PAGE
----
■ The comedian on how Britain’s got talent helped him out of a financial fix and why he hates using cash
What was your first job?
Cleaning a bar in South Africa at the weekends when I was at school. It paid the equivalent of £10 for three hours of cleaning. The money went on going to the cinema and buying pizzas. I was at boarding school so we had everything we needed and the rest went on luxuries.
What’s been your best investment?
I did my own dvd in 2014. It was expensive but it opened doors for me. I was a club comedian and it was very hard to get to the next level. So I sent it to producers who wouldn’t have seen me otherwise, and it meant I got work from it in other countries. I also had something to sell after gigs. If I was getting £100 for the gig and managed to sell 20 dvds for £5, then I’d double my earnings. To cut costs, I filmed in Zimbabwe but it still cost £6,000 to produce. I’m doing a professional standard dvd now in the UK and it is much more expensive. At the time, I was living in the UK and would do gigs here and in Africa but the dvd meant I started getting work in Europe.
What would be your money-no-object purchase?
A comedy club. It’d be good to be able to host that every week and book comedians I like.
What luxury wouldn’t you give up?
Books. They’re not very expensive but I read a lot to relax. I read lots of fantasy novels. At the moment I’m reading Oathbringer by Brandon Sanderson.
What’s your biggest financial regret?
Taking out a big loan to cover a run at the Edinburgh Festival. I was paying it back for years. I was at a level where I was just getting by and then the loan put me into debt for years. I only finally cleared the loan and credit card debts after I did Britain’s Got Talent [he was a runner-up last year]. Lots of comedians get into debt from doing Edinburgh but all your peers do it, so you think you need to do it as well.
Where does the money go if you perform at Edinburgh?
Accommodation, venue hire, marketing – because there are so many comedians there and you need to attract an audience – and to cover the fact you’re not working that month. Most people lose around £6,000 but I lost more because I went all the way – I hired a 150-seat room and did lots of posters. I had to do two-for-one tickets just to get people in. It would be full at weekends but not in the week – the worst thing was when 12 people turned up and you still have to try to be funny, knowing you’re losing money.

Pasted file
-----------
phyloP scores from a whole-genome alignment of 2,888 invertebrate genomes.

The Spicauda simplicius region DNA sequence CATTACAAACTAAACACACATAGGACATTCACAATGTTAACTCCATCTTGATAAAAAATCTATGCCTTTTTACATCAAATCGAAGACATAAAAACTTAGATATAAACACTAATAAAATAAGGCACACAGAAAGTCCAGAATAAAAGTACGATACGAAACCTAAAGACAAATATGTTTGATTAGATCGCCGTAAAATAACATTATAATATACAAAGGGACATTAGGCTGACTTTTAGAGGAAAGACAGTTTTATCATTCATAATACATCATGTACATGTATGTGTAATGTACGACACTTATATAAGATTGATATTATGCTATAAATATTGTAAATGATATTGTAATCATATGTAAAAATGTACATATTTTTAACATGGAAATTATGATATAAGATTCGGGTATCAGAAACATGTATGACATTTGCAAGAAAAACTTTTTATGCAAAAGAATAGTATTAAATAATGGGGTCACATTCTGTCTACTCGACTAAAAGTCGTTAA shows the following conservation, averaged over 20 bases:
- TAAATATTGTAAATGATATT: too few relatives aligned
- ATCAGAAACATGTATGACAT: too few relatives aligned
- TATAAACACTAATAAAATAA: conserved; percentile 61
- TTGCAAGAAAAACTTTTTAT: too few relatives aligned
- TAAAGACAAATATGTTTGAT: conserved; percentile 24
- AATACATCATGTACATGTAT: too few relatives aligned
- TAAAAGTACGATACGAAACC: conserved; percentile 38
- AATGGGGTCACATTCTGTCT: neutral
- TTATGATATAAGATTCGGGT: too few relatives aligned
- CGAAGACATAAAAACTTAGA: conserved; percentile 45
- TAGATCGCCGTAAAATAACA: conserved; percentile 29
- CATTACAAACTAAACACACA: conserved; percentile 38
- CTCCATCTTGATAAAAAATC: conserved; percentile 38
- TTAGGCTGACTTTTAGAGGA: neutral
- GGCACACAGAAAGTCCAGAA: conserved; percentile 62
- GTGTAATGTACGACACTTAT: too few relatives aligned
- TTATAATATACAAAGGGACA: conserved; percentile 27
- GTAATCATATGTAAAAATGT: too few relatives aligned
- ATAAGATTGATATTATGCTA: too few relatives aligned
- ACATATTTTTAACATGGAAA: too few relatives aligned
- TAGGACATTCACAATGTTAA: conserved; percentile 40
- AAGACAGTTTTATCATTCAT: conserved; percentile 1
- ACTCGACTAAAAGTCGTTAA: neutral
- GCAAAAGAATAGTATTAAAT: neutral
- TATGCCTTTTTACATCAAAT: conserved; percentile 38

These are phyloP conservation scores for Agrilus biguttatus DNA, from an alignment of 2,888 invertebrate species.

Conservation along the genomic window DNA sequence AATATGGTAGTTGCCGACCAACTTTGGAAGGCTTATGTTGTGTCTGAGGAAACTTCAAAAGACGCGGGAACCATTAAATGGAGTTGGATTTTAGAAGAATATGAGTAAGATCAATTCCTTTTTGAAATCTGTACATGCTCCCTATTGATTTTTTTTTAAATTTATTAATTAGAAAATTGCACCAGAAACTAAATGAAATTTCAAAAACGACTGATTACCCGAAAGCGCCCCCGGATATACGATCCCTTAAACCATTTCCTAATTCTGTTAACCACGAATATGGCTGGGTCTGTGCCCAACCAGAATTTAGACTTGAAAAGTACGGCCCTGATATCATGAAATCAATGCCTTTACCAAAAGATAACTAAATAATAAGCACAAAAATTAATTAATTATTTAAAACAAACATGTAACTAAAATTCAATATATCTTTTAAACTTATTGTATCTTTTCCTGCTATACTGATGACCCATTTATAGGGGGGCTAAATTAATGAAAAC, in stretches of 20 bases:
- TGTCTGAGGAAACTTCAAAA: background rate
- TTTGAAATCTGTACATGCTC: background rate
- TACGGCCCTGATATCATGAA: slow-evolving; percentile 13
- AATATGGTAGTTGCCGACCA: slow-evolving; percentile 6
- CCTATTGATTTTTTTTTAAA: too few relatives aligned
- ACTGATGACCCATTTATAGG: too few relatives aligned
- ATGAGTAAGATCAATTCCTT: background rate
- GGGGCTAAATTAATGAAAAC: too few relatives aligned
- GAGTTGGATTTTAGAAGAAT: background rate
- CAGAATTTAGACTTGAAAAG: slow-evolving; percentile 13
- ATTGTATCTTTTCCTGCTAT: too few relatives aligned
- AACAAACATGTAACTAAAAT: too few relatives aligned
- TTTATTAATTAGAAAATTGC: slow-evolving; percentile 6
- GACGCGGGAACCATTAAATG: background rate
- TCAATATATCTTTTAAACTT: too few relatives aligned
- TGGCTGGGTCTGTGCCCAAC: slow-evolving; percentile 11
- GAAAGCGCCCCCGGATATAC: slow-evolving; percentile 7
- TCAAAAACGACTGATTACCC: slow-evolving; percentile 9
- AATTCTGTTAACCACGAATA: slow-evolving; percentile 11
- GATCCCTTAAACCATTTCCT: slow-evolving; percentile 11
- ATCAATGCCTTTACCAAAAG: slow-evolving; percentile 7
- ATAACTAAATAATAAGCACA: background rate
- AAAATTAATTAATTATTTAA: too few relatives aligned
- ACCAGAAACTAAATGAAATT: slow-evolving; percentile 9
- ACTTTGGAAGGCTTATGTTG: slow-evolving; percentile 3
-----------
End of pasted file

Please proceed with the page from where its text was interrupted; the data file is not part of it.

Are you savvy about personal finances?
No, I’m terrible. I take a gamble – going to Edinburgh, doing the dvd or self-publishing books – because I always think one of these things could light up and do well. But it can go horribly, too. Entertainment is perilous. I’m doing well now, I think my dvd will be profitable, I’ve got a good agent, and I’ve done Britain’s Got Talent, but people can forget about you very quickly.
What was your last impulse purchase?
A snazzy computer. I had a functional one but this is really fast with an absurdly large screen. It was entirely unnecessary but I was walking past the shop, saw it in the window, thought ‘I can afford that now’ and bought it. I’d need something that fast if I was doing graphics or some sort of big banking system – which I’m not, but I just wanted it.
Cash or card?
Card – I’m too worried to carry cash. When you’re a comedian so much of the work is cash in hand, you can be paid a week’s wages all in one go, and when that used to happen I couldn’t wait to put it in the bank. At least with cards, you can cancel them.
■ Daliso Chaponda’s What The African Said tour, nationwide, until September 1. dalisochaponda.com